AMSTERDAM—Clinicians who are counseling women with systemic lupus erythematosus (SLE) have the benefit of an array of new insights into factors linked with increased risk of pregnancy loss, how SLE therapies affect pregnancy and data on outcomes of children born to mothers with SLE, an expert said in a session at EULAR: the Annual European Congress of Rheumatology.
Explore this issueSeptember 2018
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The bottom line is that serious problems in pregnancy in women with SLE are relatively rare—when the pregnancy is carefully planned and managed. Issues that do arise can often be resolved with proper counseling of patients before pregnancy and monitoring of children after birth, said Angela Tincani, MD, professor of rheumatology at the University of Brescia in Italy.
Complement as Biomarker
Researchers have found that complement levels could play a role in predicting pregnancy outcome. Reduced complement levels, as well as smaller increases in complement C3 from baseline to the first and second trimester, can predict loss of the pregnancy, Dr. Tincani said.
More recently, other findings have shown much the same thing in a different way: an increase in complement activation products in the first two to three weeks of pregnancy was predictive of an adverse pregnancy outcome even if levels of complement C3 and C4 stayed at normal levels.
“This … can be a very interesting biomarker to be used,” Dr. Tincani said. “These data show the complement system is implicated in pregnancy losses.”1
Complications & Outcomes
A meta-analysis on maternal and pregnancy outcomes published last year—including 3,000 pregnancies in lupus patients and more than 300,000 pregnancies in women without lupus from 2001 to 2016—found that pregnant lupus patients are at 11 times higher risk of thromboembolic disease, at three times the risk of a premature birth and at 2.6 times the risk of having a baby with congenital defects.2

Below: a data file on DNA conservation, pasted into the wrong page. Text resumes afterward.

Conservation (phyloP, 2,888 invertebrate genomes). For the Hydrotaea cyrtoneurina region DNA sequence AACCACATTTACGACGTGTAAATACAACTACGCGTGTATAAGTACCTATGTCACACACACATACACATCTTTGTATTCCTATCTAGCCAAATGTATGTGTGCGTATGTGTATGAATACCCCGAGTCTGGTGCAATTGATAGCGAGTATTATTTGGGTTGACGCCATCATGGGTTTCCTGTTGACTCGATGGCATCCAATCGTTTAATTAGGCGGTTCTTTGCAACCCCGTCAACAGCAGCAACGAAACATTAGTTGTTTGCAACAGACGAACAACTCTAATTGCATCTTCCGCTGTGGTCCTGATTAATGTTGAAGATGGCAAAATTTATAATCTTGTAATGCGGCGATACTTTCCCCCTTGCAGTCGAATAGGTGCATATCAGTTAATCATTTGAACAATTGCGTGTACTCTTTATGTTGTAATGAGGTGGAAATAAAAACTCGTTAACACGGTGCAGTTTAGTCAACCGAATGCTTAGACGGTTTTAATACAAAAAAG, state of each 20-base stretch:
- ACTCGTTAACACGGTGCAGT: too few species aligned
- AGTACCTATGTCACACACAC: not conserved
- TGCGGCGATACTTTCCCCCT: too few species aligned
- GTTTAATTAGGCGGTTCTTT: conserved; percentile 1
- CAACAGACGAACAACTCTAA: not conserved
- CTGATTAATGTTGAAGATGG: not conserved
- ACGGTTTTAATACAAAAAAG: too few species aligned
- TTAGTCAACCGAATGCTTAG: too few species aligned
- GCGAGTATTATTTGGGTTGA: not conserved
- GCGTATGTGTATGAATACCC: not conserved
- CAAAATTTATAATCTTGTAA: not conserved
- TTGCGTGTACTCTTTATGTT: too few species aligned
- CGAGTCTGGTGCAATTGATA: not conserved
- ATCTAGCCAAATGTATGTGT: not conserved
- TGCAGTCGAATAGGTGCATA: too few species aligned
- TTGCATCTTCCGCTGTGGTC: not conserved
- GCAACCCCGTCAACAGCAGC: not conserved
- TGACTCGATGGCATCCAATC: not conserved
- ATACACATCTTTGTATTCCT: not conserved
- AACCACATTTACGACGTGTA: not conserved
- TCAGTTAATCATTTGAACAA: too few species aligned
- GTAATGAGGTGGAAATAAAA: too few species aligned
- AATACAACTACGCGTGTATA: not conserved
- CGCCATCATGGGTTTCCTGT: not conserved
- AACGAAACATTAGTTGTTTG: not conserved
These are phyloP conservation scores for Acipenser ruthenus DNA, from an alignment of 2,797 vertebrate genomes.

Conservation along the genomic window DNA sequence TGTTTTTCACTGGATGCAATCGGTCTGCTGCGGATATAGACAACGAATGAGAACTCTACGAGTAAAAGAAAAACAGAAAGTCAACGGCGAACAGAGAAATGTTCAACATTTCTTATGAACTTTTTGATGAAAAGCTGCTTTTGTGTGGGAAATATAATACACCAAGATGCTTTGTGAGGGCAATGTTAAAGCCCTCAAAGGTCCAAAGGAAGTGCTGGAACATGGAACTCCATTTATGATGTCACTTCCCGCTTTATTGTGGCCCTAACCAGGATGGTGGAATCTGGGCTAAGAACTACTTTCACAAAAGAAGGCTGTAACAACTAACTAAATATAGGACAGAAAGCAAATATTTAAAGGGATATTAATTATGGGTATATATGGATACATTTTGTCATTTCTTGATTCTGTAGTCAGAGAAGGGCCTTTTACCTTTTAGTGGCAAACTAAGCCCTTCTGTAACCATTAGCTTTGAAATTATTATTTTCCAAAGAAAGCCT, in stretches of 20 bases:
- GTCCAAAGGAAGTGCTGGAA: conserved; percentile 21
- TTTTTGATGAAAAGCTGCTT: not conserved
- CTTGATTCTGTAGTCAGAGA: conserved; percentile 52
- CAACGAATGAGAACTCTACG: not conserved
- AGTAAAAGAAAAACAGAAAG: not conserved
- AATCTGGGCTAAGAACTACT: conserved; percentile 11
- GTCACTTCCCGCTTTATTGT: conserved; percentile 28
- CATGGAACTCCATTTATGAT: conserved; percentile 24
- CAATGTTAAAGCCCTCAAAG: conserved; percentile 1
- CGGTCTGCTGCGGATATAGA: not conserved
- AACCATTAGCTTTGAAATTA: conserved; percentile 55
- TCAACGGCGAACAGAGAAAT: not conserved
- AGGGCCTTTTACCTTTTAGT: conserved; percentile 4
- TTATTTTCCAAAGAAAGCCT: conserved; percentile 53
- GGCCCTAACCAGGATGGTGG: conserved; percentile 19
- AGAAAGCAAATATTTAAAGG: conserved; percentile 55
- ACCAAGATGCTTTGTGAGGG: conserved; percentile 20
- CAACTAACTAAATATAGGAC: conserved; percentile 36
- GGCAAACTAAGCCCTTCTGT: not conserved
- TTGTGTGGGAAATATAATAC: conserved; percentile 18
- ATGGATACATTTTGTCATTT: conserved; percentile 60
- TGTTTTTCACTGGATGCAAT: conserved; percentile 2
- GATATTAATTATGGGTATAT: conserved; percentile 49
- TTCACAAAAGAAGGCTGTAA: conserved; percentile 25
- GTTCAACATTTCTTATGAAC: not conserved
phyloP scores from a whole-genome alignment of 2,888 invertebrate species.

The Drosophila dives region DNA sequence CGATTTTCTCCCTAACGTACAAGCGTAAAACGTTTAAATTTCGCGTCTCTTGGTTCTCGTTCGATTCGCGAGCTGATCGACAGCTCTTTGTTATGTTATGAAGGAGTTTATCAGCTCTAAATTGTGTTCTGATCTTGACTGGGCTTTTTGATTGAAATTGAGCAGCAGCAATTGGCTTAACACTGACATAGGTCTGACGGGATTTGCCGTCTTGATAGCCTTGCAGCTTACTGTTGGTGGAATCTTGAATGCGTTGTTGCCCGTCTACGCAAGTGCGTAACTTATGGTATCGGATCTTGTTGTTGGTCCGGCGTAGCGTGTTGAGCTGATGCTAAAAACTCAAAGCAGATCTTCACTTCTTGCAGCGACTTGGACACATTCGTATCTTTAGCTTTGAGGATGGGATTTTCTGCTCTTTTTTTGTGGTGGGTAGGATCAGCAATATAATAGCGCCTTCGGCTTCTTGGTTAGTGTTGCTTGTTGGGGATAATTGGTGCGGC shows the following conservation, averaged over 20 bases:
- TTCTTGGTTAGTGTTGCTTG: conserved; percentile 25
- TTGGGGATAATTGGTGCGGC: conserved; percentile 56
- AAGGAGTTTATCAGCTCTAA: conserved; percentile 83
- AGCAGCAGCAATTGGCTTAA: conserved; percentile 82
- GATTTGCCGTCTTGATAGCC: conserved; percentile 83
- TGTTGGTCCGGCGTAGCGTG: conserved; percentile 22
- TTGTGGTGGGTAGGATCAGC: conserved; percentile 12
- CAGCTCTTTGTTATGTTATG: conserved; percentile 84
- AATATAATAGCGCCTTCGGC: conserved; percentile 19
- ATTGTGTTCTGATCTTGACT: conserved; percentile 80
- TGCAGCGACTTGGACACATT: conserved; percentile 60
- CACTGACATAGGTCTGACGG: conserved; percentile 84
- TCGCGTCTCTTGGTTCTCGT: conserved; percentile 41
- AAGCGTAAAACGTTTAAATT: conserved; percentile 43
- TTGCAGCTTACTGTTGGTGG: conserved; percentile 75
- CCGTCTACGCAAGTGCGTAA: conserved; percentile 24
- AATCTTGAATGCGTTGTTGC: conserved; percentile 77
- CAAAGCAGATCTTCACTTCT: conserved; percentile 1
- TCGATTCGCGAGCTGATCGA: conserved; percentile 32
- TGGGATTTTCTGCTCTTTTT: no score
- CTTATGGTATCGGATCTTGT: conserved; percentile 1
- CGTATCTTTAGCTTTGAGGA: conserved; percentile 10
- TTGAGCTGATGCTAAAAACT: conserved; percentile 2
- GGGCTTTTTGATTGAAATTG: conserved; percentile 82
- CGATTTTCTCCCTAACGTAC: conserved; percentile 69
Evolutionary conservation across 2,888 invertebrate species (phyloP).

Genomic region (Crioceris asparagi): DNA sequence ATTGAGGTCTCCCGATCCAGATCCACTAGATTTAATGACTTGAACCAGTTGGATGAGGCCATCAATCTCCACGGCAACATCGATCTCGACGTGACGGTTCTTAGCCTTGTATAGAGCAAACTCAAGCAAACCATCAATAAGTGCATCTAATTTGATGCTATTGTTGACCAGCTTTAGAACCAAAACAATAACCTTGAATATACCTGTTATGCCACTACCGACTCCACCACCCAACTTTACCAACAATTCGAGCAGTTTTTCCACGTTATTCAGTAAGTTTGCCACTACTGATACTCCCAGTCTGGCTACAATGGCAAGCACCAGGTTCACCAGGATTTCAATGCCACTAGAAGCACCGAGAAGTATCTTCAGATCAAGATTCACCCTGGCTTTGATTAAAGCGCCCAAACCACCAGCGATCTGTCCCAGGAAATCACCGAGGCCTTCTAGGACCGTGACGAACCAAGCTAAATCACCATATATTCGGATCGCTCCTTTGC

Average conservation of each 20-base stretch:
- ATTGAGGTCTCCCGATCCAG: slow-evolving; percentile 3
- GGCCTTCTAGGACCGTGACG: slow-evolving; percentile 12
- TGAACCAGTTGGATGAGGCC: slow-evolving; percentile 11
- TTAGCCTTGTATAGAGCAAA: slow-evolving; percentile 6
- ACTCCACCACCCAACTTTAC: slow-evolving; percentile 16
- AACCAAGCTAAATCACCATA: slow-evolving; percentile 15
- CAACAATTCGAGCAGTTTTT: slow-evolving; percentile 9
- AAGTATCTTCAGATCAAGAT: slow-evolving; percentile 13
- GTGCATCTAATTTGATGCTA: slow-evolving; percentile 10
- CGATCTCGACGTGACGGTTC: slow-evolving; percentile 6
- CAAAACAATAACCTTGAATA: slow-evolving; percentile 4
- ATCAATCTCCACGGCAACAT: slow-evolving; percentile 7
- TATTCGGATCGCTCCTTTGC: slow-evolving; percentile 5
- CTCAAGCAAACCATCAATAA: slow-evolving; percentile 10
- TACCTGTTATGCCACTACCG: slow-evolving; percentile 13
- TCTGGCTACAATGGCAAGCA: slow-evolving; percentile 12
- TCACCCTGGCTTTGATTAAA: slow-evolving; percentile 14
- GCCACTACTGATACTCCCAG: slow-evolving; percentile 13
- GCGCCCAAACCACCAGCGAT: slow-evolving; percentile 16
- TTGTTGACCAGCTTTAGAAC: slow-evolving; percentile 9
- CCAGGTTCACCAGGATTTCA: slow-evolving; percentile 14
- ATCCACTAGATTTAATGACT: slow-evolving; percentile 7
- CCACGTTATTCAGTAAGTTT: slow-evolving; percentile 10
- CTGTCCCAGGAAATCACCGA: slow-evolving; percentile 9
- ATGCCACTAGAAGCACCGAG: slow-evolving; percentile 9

“In some circumstances, lupus patients can have an enormous number of problems compared to non-lupus patients,” Dr. Tincani said.
But the findings don’t paint a complete picture, she said. She pointed out the findings were made retrospectively, that some were derived from small studies and that it’s not known how the women were treated.
A study in which researchers prospectively followed pregnancies in women with lupus nephritis found that preeclampsia before the 34-week mark of pregnancy was increased. The study found that nephrophathy, hypertension and proteinuria were the most important predictors of complications during pregnancy.3
Another study of pregnant women with lupus nephritis who were followed prospectively and received multidisciplinary counseling, found that fetal loss was predicted by baseline arterial hypertension, positivity for lupus anticoagulant, anti-cardiolipin IgG antibodies and antibeta2 IgG antibodies.4
The overall message, Dr. Tincani said, is that complications are more common in lupus-related pregnancies, but they tend to be manageable problems if the right precautions are taken.
“SLE disease activity has a high impact on maternal and fetal outcomes,” she said.
“Therefore, special treatments and care should be allocated to those women in order to manage adverse outcomes that might follow and to improve successful, normal delivery [of ] term infants and to reduce the risk of congenital abnormalities often linked to prematurity.”